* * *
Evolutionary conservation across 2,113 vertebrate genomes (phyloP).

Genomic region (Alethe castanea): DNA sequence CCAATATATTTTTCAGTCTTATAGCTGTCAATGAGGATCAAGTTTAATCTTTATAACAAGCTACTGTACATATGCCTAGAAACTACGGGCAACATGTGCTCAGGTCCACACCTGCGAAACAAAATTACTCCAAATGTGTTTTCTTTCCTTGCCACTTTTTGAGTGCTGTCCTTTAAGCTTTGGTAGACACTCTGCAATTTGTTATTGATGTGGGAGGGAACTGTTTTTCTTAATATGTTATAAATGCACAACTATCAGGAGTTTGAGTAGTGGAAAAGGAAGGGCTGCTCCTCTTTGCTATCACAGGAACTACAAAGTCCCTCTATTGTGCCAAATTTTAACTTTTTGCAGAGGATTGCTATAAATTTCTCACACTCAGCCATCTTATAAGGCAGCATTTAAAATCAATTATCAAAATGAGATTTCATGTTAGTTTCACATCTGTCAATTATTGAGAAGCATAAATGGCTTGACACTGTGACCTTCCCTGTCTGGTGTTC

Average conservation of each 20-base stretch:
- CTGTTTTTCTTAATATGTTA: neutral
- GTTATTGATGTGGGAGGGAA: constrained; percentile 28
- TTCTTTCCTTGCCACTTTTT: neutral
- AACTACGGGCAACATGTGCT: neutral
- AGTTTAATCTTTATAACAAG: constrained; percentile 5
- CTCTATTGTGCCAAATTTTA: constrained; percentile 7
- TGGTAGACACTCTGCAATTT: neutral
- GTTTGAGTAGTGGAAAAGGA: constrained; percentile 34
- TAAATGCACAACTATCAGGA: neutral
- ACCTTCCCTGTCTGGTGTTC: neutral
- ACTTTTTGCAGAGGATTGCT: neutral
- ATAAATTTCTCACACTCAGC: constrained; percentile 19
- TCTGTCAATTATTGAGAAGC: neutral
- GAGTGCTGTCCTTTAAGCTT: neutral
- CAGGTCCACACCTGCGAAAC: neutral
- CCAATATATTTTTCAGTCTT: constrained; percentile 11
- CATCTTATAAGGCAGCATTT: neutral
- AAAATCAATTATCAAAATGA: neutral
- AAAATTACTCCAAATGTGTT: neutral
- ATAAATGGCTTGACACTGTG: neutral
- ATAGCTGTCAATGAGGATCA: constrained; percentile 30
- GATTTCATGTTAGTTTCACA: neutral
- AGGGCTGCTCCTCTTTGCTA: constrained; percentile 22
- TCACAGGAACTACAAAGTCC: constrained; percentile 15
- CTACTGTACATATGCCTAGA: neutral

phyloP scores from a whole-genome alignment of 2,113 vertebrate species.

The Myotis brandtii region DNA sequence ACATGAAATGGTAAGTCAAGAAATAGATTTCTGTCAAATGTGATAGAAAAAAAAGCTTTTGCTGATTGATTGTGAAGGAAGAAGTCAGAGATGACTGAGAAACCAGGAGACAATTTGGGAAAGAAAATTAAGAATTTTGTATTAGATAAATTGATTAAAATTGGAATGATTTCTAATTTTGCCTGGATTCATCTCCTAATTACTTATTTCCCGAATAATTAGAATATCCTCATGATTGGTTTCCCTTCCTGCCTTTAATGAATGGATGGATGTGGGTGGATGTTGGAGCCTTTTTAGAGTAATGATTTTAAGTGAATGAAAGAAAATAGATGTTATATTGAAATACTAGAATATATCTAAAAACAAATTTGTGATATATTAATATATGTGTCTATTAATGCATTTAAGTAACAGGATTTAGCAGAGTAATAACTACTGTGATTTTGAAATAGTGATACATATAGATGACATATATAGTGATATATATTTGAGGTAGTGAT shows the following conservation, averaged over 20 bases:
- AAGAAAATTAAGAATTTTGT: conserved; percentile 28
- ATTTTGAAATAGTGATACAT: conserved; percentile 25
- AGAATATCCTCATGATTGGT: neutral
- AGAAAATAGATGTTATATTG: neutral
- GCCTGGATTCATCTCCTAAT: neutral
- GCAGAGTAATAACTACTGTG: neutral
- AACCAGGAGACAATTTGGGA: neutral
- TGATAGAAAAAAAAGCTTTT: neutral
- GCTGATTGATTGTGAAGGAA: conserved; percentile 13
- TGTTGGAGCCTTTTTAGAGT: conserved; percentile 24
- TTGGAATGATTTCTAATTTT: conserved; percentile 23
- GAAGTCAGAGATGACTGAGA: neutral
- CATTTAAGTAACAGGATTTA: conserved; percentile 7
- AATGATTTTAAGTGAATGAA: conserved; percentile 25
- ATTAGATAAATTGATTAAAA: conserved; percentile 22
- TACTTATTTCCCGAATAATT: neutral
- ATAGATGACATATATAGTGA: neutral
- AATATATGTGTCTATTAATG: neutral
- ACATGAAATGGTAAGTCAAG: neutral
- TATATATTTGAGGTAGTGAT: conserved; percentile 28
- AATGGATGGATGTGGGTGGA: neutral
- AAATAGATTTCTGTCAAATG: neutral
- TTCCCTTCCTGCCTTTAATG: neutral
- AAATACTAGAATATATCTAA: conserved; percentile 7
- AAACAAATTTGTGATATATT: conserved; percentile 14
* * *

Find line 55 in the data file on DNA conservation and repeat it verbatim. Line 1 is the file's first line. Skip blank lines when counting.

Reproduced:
- AAACAAATTTGTGATATATT: conserved; percentile 14